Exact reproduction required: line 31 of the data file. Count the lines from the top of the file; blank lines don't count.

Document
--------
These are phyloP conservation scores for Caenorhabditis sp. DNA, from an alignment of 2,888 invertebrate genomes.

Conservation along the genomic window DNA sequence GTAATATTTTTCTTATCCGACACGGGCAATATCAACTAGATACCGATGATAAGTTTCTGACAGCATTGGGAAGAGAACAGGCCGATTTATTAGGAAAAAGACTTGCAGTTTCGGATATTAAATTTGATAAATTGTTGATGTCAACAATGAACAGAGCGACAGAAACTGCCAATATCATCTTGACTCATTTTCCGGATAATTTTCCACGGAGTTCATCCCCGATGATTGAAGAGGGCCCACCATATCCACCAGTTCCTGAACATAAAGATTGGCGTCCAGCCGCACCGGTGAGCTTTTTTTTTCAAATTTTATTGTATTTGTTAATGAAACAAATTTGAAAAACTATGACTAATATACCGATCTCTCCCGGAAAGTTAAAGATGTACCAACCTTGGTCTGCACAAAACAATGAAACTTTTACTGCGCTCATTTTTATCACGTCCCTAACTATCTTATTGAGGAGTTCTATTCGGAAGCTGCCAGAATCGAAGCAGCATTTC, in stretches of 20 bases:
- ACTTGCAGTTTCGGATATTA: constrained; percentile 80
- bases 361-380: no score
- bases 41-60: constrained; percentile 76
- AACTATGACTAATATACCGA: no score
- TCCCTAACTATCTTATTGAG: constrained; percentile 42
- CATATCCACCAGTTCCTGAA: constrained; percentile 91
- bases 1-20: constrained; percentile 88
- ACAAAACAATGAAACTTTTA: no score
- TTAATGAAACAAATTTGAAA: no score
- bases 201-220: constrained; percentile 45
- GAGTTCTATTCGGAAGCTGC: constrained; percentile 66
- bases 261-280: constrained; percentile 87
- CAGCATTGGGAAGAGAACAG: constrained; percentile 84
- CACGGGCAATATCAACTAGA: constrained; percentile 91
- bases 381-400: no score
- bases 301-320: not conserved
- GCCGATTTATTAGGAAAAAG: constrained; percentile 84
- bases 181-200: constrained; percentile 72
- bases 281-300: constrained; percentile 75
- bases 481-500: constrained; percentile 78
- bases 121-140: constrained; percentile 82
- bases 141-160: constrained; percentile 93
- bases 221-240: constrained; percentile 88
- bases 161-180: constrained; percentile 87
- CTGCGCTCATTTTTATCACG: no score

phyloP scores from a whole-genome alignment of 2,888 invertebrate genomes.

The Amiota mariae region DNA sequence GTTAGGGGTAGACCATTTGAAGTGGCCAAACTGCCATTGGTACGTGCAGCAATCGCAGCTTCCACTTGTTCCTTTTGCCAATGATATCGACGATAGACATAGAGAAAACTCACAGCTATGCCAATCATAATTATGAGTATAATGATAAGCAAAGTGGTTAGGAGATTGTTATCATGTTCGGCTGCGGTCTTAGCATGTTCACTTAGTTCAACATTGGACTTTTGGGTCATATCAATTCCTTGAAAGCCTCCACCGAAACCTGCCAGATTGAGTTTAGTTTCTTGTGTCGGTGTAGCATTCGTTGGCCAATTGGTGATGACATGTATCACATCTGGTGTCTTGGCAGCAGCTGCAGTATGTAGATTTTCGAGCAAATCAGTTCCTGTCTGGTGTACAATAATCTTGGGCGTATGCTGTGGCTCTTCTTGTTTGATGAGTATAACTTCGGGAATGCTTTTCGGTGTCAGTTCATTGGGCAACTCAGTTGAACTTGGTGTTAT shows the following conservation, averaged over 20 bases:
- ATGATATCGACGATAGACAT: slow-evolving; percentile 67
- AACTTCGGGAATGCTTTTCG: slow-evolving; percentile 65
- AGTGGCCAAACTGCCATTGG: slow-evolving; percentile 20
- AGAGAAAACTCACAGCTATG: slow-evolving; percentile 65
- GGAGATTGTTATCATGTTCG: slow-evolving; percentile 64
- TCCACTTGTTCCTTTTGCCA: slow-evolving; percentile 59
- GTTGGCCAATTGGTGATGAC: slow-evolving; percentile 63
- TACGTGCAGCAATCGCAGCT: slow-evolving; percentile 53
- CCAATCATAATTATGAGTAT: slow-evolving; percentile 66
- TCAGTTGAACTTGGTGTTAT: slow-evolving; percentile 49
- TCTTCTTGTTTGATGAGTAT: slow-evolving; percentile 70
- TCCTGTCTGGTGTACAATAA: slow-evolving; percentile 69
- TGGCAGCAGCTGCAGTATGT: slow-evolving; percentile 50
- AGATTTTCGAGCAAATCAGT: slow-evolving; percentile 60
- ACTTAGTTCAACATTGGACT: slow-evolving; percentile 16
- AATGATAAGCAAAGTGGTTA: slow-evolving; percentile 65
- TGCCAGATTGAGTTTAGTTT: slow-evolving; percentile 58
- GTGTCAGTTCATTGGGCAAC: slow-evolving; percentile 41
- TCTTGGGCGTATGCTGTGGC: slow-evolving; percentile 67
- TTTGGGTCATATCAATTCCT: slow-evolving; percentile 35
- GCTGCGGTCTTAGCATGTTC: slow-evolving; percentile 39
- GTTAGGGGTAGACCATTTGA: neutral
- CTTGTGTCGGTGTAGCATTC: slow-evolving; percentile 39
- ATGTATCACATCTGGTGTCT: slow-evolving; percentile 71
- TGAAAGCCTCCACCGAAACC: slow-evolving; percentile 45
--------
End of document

- AACTTCGGGAATGCTTTTCG: slow-evolving; percentile 65